Intended for healthcare professionals

Practice 10-Minute Consultation

Teenagers with back pain

BMJ 2015; 350 doi: (Published 02 April 2015) Cite this as: BMJ 2015;350:h1275
  1. Adam D Jakes, academic foundation doctor1,
  2. Robert Phillips, senior clinical academic2, honorary consultant paediatric and TYA oncologist3,
  3. Michael Scales, general practitioner4
  1. 1Leeds Teaching Hospitals NHS Trust, St James’s University Hospital, Leeds LS9 7TF, UK
  2. 2Centre for Reviews and Dissemination, University of York, York, UK
  3. 3Leeds General Infirmary, Leeds, UK
  4. 4Clinical Lecturer Academic Unit of Primary Care, University of Leeds, Leeds, UK
  1. Correspondence to: A D Jakes adam.jakes{at}
  • Accepted 29 January 2015

The bottom line

  • Back pain in teenagers is common; characterising the pain and identifying the presence of red flags are vital to ensuring that potentially serious conditions are identified

  • Enquiring about life at home, activities of daily life, and recreation may unearth precipitating factors, as well as risk factors for chronicity

A 13 year old boy attends with his mother, complaining of aching lower back pain for two weeks.

What you should cover


The onset, duration, and nature of the pain will help to differentiate non-specific (that is, unexplained, non-pathological) back pain from potentially serious conditions:

  • Pain of acute onset (within seconds) is likely to indicate injury such as a herniated vertebral disc, fracture, or muscle strain.

  • Pain of more than four weeks’ duration highlights an ongoing process that warrants further assessment.

Focused questions to illicit “red flags” are essential (box 1). By definition, teenagers with back pain fulfil one of these red flags as they are under 20 years old, requiring a high index of suspicion.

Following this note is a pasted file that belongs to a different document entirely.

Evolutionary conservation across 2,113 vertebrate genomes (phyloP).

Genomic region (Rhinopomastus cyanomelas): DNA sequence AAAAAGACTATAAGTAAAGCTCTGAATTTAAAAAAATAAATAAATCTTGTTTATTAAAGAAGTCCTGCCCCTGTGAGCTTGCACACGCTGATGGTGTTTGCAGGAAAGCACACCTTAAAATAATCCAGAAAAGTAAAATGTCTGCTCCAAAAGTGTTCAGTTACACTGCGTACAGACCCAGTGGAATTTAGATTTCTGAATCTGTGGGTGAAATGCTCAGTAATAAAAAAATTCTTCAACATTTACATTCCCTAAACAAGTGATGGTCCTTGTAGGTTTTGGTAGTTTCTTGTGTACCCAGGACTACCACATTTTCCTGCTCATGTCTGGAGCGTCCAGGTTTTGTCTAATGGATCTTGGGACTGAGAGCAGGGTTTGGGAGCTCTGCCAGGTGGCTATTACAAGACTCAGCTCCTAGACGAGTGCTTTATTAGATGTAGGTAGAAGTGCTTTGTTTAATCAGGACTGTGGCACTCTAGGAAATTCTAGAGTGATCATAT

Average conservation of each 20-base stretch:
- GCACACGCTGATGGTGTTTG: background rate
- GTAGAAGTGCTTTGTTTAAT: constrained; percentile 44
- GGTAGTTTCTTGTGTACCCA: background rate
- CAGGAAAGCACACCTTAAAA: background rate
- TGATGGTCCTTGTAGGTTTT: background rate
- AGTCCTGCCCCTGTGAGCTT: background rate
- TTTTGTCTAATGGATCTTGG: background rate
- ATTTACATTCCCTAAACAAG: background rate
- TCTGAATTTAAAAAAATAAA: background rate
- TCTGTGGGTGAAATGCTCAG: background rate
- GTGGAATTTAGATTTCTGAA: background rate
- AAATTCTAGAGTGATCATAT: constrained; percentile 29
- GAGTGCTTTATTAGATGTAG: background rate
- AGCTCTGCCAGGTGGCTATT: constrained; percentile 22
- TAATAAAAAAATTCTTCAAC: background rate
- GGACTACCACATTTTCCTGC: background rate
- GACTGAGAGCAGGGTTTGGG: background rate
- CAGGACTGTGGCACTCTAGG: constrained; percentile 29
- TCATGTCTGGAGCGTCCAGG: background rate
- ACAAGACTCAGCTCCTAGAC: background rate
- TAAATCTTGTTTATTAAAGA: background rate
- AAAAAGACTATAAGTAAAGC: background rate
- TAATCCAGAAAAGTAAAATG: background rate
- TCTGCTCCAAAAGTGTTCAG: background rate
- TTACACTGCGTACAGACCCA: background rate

Box 1 Red flags—features that may indicate serious spinal pathology1

  • Age <20 years (especially prepubertal)

  • Sudden onset of severe back pain

  • Duration >4 weeks

  • Thoracic spine pain

  • Night pain or wakes patient from sleep

  • Unremitting pain, even when supine

  • Fever, chills, night sweats

  • Unexplained weight loss

  • Immunocompromise or HIV

  • Previous malignancy

  • Corticosteroid use

  • Recent trauma

  • Progressive neurological deficit

  • Bladder or bowel dysfunction

  • Saddle anaesthesia

  • Disturbed gait or limp

  • Vertebral tenderness or deformity

Pain at night, constant unremitting pain, or pain that spreads into the buttocks/legs may be manifestations of infection, arthritis, fracture, or malignancy. Morning stiffness (>30 minutes) or stiffness with rest or inactivity suggests an inflammatory cause, and the presence of uveitis, enthesitis, or family history of HLA-B27 warrants investigation for juvenile arthritis and ankylosing spondylitis. A personal or family history of psoriasis, nail changes, or inflammatory bowel disease increases the likelihood of a spondyloarthropathy. Systemic symptoms such as …

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